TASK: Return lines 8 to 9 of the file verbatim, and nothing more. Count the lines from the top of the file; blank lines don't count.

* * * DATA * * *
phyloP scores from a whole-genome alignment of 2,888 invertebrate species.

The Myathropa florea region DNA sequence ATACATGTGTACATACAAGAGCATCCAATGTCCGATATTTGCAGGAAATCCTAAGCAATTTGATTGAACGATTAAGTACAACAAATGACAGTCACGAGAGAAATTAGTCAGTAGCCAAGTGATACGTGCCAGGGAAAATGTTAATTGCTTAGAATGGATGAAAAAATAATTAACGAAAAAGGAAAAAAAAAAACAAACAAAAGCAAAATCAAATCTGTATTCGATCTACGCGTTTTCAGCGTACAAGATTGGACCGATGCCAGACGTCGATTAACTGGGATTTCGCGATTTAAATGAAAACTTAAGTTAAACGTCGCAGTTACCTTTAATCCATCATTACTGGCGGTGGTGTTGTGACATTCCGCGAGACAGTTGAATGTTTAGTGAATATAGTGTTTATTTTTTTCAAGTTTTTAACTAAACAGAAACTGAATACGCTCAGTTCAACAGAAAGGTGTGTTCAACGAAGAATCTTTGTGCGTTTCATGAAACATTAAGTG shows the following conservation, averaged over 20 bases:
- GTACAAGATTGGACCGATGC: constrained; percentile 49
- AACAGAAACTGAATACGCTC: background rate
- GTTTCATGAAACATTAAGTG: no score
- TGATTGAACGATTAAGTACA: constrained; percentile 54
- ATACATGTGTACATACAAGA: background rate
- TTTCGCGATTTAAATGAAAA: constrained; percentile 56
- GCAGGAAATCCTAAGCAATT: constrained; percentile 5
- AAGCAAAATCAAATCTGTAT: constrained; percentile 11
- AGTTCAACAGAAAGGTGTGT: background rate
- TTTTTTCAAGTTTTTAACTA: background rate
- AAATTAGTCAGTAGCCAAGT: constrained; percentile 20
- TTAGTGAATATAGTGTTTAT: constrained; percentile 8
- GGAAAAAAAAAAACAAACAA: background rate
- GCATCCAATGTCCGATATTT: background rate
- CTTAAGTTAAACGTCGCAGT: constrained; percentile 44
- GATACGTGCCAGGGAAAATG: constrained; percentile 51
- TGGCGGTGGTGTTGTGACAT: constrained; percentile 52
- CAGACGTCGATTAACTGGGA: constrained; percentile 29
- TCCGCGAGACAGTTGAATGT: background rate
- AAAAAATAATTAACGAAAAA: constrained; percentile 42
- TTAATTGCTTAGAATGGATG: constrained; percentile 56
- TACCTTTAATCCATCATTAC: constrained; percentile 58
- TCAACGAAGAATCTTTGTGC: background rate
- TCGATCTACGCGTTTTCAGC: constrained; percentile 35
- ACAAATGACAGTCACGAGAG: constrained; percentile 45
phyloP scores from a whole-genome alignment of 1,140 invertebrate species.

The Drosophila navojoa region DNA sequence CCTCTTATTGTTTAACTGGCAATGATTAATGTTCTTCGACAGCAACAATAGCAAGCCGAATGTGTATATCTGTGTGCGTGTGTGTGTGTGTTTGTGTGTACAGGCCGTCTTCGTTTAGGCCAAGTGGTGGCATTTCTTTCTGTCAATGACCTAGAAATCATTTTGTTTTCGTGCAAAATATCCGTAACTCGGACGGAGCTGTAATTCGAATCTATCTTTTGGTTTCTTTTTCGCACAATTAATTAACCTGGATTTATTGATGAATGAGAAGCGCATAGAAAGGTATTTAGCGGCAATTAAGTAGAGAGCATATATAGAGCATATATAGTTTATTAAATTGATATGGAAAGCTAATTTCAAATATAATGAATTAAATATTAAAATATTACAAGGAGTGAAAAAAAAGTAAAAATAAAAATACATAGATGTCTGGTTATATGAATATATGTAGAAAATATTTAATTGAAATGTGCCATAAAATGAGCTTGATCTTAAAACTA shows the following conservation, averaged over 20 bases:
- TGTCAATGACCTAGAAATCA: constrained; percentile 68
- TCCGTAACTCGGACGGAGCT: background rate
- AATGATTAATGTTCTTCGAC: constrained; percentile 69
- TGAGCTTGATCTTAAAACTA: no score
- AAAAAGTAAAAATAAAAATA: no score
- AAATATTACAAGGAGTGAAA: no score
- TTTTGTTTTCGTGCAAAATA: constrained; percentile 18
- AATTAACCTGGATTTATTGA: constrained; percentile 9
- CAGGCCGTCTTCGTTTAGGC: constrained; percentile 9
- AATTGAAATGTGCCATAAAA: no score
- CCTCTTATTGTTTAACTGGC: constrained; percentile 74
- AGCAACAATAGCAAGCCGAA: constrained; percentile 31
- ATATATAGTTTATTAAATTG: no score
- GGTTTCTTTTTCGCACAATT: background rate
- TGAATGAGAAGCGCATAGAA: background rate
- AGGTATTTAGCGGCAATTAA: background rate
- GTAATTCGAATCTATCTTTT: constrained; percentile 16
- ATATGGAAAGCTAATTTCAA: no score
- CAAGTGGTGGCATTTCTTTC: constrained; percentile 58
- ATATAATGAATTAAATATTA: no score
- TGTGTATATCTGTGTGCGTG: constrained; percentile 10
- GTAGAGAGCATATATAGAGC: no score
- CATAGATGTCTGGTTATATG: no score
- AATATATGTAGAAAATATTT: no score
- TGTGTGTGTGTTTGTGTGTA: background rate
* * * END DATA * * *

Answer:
- TTTCGCGATTTAAATGAAAA: constrained; percentile 56
- GCAGGAAATCCTAAGCAATT: constrained; percentile 5